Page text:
Bill’s background as a Marketing Professor helps, as he understands the psychological dynamics of buying behavior.  But one day, Bill was “that author”…sitting behind his book table for one hour without a single person talking to him.  How embarrassing and what an incredible waste of time!

Soooo, Bill set-out to create a formula for making books signings a success.  And did he ever!  Here is how Bill made book signings work, and how you can too by following this simple 10-step formula.

1.   Call a local bookstore and schedule your signing.  Be prepared to talk-up your book.  This is easier than you think and the bookstores will welcome your call.

2.   After scheduling your date, send your author bio, photo, cover artwork, ISBN number and a description of your book to the store contact.

3.   Contact the local radio stations and newspapers in the area of the bookstore and send them a Press Release with the details of your book signings.  You’ll be staggered at how they respond.

4.   Create a list of questions for media interviewers (radio, TV), along with a topic of interest to talk about.  The more current or controversial is always a good bet with the media.

5.   Check-in with the bookstore to ensure they have produced flyers promoting your signing.

6.   Call, email and make social media posts so all your friends know about your event.  Try to ensure at least 20 friends/family/co-workers can show up.  There is power in a crowd, and a crowd draws a crowd!  When you bring a crowd, the bookstore will love you!

7.   Get to the store 1 hour before your signing and hand-out postcards talking about your book.  Personally invite shoppers to join you at your time and tell them where to go.

8.   Personally get on the In-Store Announcement system to call people to your table.

9.   Deliver your well-rehearsed 20-30 minute speech about your book, tell some stories and do a reading from your book.

10.  Don’t be shy about giving people the opportunity to take home a signed copy of your book at the end of your speech.  Taking home a signed book is highly valuable to the general public.  Remember this, as this is the most important part of this formula:  Ask for the order.

But wait, you’re not done yet!  The key to this formula is to schedule five to ten store signings within a 2-3 week period, with the emphasis on Steps #3 & #4 above.  The repetition of your message is the magic, and you’ll find that the 2nd or 3rd time people here about you and your book, they get more responsive and more willing to buy.  Repetitive messages lead to trust and trust leads to purchase behavior.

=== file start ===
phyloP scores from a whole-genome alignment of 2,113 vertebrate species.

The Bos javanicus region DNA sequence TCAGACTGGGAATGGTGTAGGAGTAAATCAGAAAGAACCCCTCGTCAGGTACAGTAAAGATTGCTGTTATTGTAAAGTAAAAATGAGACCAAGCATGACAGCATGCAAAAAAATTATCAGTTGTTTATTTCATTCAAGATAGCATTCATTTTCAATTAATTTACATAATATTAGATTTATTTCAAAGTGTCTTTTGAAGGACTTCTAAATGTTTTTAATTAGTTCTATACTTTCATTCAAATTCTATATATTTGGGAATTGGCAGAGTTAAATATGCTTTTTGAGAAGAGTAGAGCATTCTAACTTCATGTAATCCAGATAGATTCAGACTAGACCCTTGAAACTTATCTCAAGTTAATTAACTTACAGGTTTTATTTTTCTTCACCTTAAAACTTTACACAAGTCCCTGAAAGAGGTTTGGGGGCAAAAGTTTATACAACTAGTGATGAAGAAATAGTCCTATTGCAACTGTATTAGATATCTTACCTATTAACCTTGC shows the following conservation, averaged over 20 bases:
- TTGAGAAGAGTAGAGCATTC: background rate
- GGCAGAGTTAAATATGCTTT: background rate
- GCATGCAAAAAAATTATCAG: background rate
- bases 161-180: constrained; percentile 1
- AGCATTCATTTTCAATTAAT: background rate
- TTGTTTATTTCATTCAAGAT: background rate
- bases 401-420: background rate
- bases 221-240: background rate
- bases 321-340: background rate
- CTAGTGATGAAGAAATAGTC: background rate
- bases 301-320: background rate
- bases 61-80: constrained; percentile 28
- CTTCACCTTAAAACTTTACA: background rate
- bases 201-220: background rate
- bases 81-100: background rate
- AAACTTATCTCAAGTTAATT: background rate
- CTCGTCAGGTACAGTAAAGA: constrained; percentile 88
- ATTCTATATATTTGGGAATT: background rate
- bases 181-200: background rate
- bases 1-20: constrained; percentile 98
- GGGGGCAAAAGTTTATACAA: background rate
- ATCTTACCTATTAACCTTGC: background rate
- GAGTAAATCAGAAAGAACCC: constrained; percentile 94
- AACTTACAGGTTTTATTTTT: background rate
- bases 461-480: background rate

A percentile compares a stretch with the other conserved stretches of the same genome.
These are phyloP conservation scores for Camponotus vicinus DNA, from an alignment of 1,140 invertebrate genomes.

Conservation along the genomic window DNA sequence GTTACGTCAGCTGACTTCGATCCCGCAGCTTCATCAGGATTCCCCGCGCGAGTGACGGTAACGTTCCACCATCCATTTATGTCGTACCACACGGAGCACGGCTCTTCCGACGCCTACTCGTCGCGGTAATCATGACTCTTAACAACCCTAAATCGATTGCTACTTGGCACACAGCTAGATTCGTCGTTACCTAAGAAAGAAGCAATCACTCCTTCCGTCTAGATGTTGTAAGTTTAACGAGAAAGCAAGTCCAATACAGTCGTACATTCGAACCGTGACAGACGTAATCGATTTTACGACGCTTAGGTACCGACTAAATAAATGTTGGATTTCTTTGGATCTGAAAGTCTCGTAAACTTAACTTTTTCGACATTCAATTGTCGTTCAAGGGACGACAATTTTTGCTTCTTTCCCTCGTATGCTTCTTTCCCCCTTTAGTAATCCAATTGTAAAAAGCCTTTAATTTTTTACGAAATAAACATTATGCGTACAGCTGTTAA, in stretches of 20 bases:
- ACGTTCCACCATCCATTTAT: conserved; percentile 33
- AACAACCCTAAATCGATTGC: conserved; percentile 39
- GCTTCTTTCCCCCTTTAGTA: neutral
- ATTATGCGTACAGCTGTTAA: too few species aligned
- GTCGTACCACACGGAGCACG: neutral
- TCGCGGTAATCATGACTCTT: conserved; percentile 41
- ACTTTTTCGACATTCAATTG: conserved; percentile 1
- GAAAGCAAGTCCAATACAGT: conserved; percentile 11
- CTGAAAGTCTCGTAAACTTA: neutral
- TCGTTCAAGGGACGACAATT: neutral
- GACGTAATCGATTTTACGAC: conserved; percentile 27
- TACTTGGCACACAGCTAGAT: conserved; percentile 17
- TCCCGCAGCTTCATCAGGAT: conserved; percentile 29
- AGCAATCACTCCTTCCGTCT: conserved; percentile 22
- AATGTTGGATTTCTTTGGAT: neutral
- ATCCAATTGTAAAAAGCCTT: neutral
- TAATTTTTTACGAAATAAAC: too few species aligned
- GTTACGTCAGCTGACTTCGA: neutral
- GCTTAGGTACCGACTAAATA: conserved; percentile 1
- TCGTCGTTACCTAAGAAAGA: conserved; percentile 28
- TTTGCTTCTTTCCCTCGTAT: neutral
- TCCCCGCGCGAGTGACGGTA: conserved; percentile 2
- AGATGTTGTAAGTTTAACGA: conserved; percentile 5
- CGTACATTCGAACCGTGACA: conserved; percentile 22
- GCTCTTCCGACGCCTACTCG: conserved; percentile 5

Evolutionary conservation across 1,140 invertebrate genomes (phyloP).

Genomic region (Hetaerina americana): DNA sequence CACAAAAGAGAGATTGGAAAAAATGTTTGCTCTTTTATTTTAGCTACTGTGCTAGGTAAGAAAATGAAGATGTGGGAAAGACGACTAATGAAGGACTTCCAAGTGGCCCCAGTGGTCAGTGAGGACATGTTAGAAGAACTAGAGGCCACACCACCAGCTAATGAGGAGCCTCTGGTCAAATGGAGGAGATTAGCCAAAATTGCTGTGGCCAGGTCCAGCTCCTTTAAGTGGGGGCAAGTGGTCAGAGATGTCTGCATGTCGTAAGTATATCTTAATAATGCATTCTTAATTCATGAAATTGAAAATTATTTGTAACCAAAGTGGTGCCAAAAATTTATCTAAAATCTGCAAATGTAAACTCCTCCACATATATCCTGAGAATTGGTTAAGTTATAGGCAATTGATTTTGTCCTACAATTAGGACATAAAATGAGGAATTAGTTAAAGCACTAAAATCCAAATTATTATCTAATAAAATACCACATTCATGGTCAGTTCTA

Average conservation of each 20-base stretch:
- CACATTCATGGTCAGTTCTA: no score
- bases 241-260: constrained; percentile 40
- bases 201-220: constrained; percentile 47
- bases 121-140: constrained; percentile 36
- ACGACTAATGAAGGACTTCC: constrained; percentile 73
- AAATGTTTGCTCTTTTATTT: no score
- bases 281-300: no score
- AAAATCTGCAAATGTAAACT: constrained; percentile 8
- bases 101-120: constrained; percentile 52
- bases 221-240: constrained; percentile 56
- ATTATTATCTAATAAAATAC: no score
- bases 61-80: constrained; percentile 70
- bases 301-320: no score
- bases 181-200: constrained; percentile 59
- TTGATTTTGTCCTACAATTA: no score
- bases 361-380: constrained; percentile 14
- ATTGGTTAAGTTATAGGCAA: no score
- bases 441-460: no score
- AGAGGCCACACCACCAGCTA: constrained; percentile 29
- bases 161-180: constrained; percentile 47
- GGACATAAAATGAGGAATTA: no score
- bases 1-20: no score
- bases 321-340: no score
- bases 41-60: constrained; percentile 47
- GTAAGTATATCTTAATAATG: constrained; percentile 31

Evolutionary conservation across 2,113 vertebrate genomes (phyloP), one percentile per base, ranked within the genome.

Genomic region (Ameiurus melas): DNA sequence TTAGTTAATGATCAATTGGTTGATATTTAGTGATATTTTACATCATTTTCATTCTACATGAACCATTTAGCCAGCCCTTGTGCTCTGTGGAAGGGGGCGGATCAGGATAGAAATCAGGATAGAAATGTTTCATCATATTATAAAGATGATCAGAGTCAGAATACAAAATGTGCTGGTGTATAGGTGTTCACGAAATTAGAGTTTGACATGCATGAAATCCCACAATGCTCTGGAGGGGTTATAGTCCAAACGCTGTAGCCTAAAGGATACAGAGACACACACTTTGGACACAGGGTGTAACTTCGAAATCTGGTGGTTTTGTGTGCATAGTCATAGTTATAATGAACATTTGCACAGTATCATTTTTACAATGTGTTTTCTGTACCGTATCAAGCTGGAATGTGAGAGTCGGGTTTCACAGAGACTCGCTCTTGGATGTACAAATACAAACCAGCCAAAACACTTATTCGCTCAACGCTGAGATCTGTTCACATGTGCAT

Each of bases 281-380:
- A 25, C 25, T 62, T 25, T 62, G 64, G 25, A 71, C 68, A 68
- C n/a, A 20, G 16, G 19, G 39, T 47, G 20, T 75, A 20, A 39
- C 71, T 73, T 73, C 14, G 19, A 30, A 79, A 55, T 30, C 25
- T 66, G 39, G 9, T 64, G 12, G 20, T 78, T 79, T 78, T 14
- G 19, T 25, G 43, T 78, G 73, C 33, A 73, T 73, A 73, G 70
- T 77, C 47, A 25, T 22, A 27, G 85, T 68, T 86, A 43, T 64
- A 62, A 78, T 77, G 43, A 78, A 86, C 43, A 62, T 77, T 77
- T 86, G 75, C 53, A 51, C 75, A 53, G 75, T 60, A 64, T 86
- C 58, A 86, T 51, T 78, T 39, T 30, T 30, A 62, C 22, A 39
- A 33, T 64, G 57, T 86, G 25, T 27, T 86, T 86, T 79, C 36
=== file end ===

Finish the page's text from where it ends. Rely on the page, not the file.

Once you have saturated the bookstores in one market, move to the next market.  By performing these 10-steps for several months, you too can cross the threshold of selling 10,000 books and be on your way to becoming a Best Selling author!

Good Selling!

~~~~~~~~~~~~~~~~~~~~~~~~~~~~~~~~~~~~~~~~~~

Join us on October 1st to hear Bryan speak at the NCWA meeting. Click here for more details.

Bryan Heathman is a sales and marketing expert, author of Conversion Marketing and President of AudioInk Publishing.  Bryan helps authors overcome the hurdle of “book obscurity” with a clever blend of publishing and marketing techniques.  His Fortune 500 experience includes working for Microsoft, 24/7 Real Media, Eastman Kodak and Xerox.  Bryan is a featured speaker at the National Speakers Association and Direct Marketing Association.  Bryan holds a BS Degree in Economics with minors in Marketing and Music.  Visit AudioLink to learn more.

What Happens in Vagueness Stays in Vagueness

NCWA welcomes Clark Whelton from City Journal.

The decline and fall of American English, and stuff.

I recently watched a television program in which a woman described a baby squirrel that she had found in her yard. “And he was like, you know, ‘Helloooo, what are you looking at?’…(click on the link to read rest of article).

http://www.city-journal.org/2011/21_1_snd-american-english.html